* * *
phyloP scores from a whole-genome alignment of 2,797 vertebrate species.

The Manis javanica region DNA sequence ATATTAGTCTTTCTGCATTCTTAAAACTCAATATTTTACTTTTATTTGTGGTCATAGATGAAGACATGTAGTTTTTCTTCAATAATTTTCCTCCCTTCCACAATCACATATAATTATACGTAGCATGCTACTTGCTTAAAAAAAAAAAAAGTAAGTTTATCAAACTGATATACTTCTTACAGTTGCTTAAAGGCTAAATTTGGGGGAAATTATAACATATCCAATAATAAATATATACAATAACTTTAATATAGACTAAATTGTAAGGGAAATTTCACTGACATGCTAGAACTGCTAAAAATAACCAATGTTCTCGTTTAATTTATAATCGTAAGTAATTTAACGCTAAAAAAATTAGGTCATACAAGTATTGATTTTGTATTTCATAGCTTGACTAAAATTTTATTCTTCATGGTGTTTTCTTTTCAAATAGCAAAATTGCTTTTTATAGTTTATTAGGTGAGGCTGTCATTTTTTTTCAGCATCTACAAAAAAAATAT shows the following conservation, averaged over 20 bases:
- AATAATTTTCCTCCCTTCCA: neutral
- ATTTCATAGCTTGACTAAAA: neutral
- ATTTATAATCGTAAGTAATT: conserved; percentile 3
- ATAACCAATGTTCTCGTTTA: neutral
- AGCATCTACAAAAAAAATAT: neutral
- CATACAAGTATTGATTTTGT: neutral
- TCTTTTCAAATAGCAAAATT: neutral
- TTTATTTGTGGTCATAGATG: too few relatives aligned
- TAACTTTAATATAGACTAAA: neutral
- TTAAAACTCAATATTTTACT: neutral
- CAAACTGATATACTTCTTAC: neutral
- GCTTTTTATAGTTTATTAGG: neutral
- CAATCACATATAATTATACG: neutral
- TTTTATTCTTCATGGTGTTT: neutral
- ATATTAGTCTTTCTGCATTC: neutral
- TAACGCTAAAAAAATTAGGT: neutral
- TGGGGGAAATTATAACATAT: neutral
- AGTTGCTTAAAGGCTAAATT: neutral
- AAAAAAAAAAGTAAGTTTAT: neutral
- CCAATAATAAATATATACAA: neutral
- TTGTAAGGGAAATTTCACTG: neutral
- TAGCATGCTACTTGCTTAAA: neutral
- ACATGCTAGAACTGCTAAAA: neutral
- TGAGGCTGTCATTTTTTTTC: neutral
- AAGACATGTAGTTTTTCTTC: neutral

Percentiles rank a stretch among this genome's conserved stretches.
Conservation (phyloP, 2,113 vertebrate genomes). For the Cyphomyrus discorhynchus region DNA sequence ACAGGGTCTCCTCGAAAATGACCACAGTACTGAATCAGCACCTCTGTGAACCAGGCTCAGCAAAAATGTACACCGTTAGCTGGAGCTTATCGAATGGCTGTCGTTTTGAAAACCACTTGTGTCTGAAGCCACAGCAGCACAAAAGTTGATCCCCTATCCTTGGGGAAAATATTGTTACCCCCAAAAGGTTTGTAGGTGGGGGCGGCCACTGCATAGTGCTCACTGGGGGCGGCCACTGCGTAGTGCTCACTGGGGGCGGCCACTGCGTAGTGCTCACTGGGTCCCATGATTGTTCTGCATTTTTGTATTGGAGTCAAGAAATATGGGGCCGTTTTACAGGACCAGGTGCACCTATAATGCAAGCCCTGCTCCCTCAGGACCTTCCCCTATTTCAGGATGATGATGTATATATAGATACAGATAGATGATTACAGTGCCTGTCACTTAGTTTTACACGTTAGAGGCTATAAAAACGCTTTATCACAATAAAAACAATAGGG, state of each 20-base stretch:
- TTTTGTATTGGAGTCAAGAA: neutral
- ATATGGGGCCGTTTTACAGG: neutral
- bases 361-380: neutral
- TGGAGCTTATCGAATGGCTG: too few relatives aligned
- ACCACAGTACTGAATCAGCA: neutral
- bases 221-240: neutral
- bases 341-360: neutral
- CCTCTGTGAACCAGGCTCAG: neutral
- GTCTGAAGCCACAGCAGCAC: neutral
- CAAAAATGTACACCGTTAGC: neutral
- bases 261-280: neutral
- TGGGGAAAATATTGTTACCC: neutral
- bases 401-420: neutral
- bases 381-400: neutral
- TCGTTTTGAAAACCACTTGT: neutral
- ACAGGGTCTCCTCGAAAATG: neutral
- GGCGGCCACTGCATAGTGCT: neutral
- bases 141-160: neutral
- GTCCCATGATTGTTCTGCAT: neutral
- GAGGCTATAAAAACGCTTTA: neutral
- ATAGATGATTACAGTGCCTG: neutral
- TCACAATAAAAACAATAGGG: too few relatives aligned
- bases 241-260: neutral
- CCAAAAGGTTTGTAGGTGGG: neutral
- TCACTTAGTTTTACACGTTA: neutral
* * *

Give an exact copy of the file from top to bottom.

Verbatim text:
phyloP scores from a whole-genome alignment of 2,797 vertebrate species.

The Manis javanica region DNA sequence ATATTAGTCTTTCTGCATTCTTAAAACTCAATATTTTACTTTTATTTGTGGTCATAGATGAAGACATGTAGTTTTTCTTCAATAATTTTCCTCCCTTCCACAATCACATATAATTATACGTAGCATGCTACTTGCTTAAAAAAAAAAAAAGTAAGTTTATCAAACTGATATACTTCTTACAGTTGCTTAAAGGCTAAATTTGGGGGAAATTATAACATATCCAATAATAAATATATACAATAACTTTAATATAGACTAAATTGTAAGGGAAATTTCACTGACATGCTAGAACTGCTAAAAATAACCAATGTTCTCGTTTAATTTATAATCGTAAGTAATTTAACGCTAAAAAAATTAGGTCATACAAGTATTGATTTTGTATTTCATAGCTTGACTAAAATTTTATTCTTCATGGTGTTTTCTTTTCAAATAGCAAAATTGCTTTTTATAGTTTATTAGGTGAGGCTGTCATTTTTTTTCAGCATCTACAAAAAAAATAT shows the following conservation, averaged over 20 bases:
- AATAATTTTCCTCCCTTCCA: neutral
- ATTTCATAGCTTGACTAAAA: neutral
- ATTTATAATCGTAAGTAATT: conserved; percentile 3
- ATAACCAATGTTCTCGTTTA: neutral
- AGCATCTACAAAAAAAATAT: neutral
- CATACAAGTATTGATTTTGT: neutral
- TCTTTTCAAATAGCAAAATT: neutral
- TTTATTTGTGGTCATAGATG: too few relatives aligned
- TAACTTTAATATAGACTAAA: neutral
- TTAAAACTCAATATTTTACT: neutral
- CAAACTGATATACTTCTTAC: neutral
- GCTTTTTATAGTTTATTAGG: neutral
- CAATCACATATAATTATACG: neutral
- TTTTATTCTTCATGGTGTTT: neutral
- ATATTAGTCTTTCTGCATTC: neutral
- TAACGCTAAAAAAATTAGGT: neutral
- TGGGGGAAATTATAACATAT: neutral
- AGTTGCTTAAAGGCTAAATT: neutral
- AAAAAAAAAAGTAAGTTTAT: neutral
- CCAATAATAAATATATACAA: neutral
- TTGTAAGGGAAATTTCACTG: neutral
- TAGCATGCTACTTGCTTAAA: neutral
- ACATGCTAGAACTGCTAAAA: neutral
- TGAGGCTGTCATTTTTTTTC: neutral
- AAGACATGTAGTTTTTCTTC: neutral

Percentiles rank a stretch among this genome's conserved stretches.
Conservation (phyloP, 2,113 vertebrate genomes). For the Cyphomyrus discorhynchus region DNA sequence ACAGGGTCTCCTCGAAAATGACCACAGTACTGAATCAGCACCTCTGTGAACCAGGCTCAGCAAAAATGTACACCGTTAGCTGGAGCTTATCGAATGGCTGTCGTTTTGAAAACCACTTGTGTCTGAAGCCACAGCAGCACAAAAGTTGATCCCCTATCCTTGGGGAAAATATTGTTACCCCCAAAAGGTTTGTAGGTGGGGGCGGCCACTGCATAGTGCTCACTGGGGGCGGCCACTGCGTAGTGCTCACTGGGGGCGGCCACTGCGTAGTGCTCACTGGGTCCCATGATTGTTCTGCATTTTTGTATTGGAGTCAAGAAATATGGGGCCGTTTTACAGGACCAGGTGCACCTATAATGCAAGCCCTGCTCCCTCAGGACCTTCCCCTATTTCAGGATGATGATGTATATATAGATACAGATAGATGATTACAGTGCCTGTCACTTAGTTTTACACGTTAGAGGCTATAAAAACGCTTTATCACAATAAAAACAATAGGG, state of each 20-base stretch:
- TTTTGTATTGGAGTCAAGAA: neutral
- ATATGGGGCCGTTTTACAGG: neutral
- bases 361-380: neutral
- TGGAGCTTATCGAATGGCTG: too few relatives aligned
- ACCACAGTACTGAATCAGCA: neutral
- bases 221-240: neutral
- bases 341-360: neutral
- CCTCTGTGAACCAGGCTCAG: neutral
- GTCTGAAGCCACAGCAGCAC: neutral
- CAAAAATGTACACCGTTAGC: neutral
- bases 261-280: neutral
- TGGGGAAAATATTGTTACCC: neutral
- bases 401-420: neutral
- bases 381-400: neutral
- TCGTTTTGAAAACCACTTGT: neutral
- ACAGGGTCTCCTCGAAAATG: neutral
- GGCGGCCACTGCATAGTGCT: neutral
- bases 141-160: neutral
- GTCCCATGATTGTTCTGCAT: neutral
- GAGGCTATAAAAACGCTTTA: neutral
- ATAGATGATTACAGTGCCTG: neutral
- TCACAATAAAAACAATAGGG: too few relatives aligned
- bases 241-260: neutral
- CCAAAAGGTTTGTAGGTGGG: neutral
- TCACTTAGTTTTACACGTTA: neutral